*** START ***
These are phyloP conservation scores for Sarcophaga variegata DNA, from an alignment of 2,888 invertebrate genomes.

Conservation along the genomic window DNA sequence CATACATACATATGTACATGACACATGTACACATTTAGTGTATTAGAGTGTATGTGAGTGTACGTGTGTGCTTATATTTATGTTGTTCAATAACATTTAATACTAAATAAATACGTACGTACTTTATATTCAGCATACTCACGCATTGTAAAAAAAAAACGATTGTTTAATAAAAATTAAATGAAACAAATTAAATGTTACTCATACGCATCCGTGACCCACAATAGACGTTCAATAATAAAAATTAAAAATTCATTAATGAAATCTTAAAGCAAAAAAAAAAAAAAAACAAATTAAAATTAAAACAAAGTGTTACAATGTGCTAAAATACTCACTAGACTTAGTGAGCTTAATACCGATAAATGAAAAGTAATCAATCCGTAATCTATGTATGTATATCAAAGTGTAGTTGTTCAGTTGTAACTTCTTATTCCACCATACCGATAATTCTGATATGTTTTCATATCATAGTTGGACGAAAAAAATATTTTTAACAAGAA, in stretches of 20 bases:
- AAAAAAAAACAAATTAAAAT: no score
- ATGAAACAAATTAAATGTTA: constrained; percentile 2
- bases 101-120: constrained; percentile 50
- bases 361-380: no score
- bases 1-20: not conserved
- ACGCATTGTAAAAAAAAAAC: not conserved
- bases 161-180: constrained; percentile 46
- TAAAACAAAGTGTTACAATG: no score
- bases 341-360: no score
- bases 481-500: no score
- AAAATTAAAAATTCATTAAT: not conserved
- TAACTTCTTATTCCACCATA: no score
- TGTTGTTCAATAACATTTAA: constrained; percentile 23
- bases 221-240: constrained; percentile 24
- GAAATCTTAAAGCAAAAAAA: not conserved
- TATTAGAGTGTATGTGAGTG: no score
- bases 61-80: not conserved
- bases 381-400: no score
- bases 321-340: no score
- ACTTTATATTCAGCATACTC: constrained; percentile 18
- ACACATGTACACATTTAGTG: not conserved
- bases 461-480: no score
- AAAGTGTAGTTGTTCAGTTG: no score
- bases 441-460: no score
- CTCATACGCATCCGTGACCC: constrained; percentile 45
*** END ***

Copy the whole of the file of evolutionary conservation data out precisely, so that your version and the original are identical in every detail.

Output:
These are phyloP conservation scores for Sarcophaga variegata DNA, from an alignment of 2,888 invertebrate genomes.

Conservation along the genomic window DNA sequence CATACATACATATGTACATGACACATGTACACATTTAGTGTATTAGAGTGTATGTGAGTGTACGTGTGTGCTTATATTTATGTTGTTCAATAACATTTAATACTAAATAAATACGTACGTACTTTATATTCAGCATACTCACGCATTGTAAAAAAAAAACGATTGTTTAATAAAAATTAAATGAAACAAATTAAATGTTACTCATACGCATCCGTGACCCACAATAGACGTTCAATAATAAAAATTAAAAATTCATTAATGAAATCTTAAAGCAAAAAAAAAAAAAAAACAAATTAAAATTAAAACAAAGTGTTACAATGTGCTAAAATACTCACTAGACTTAGTGAGCTTAATACCGATAAATGAAAAGTAATCAATCCGTAATCTATGTATGTATATCAAAGTGTAGTTGTTCAGTTGTAACTTCTTATTCCACCATACCGATAATTCTGATATGTTTTCATATCATAGTTGGACGAAAAAAATATTTTTAACAAGAA, in stretches of 20 bases:
- AAAAAAAAACAAATTAAAAT: no score
- ATGAAACAAATTAAATGTTA: constrained; percentile 2
- bases 101-120: constrained; percentile 50
- bases 361-380: no score
- bases 1-20: not conserved
- ACGCATTGTAAAAAAAAAAC: not conserved
- bases 161-180: constrained; percentile 46
- TAAAACAAAGTGTTACAATG: no score
- bases 341-360: no score
- bases 481-500: no score
- AAAATTAAAAATTCATTAAT: not conserved
- TAACTTCTTATTCCACCATA: no score
- TGTTGTTCAATAACATTTAA: constrained; percentile 23
- bases 221-240: constrained; percentile 24
- GAAATCTTAAAGCAAAAAAA: not conserved
- TATTAGAGTGTATGTGAGTG: no score
- bases 61-80: not conserved
- bases 381-400: no score
- bases 321-340: no score
- ACTTTATATTCAGCATACTC: constrained; percentile 18
- ACACATGTACACATTTAGTG: not conserved
- bases 461-480: no score
- AAAGTGTAGTTGTTCAGTTG: no score
- bases 441-460: no score
- CTCATACGCATCCGTGACCC: constrained; percentile 45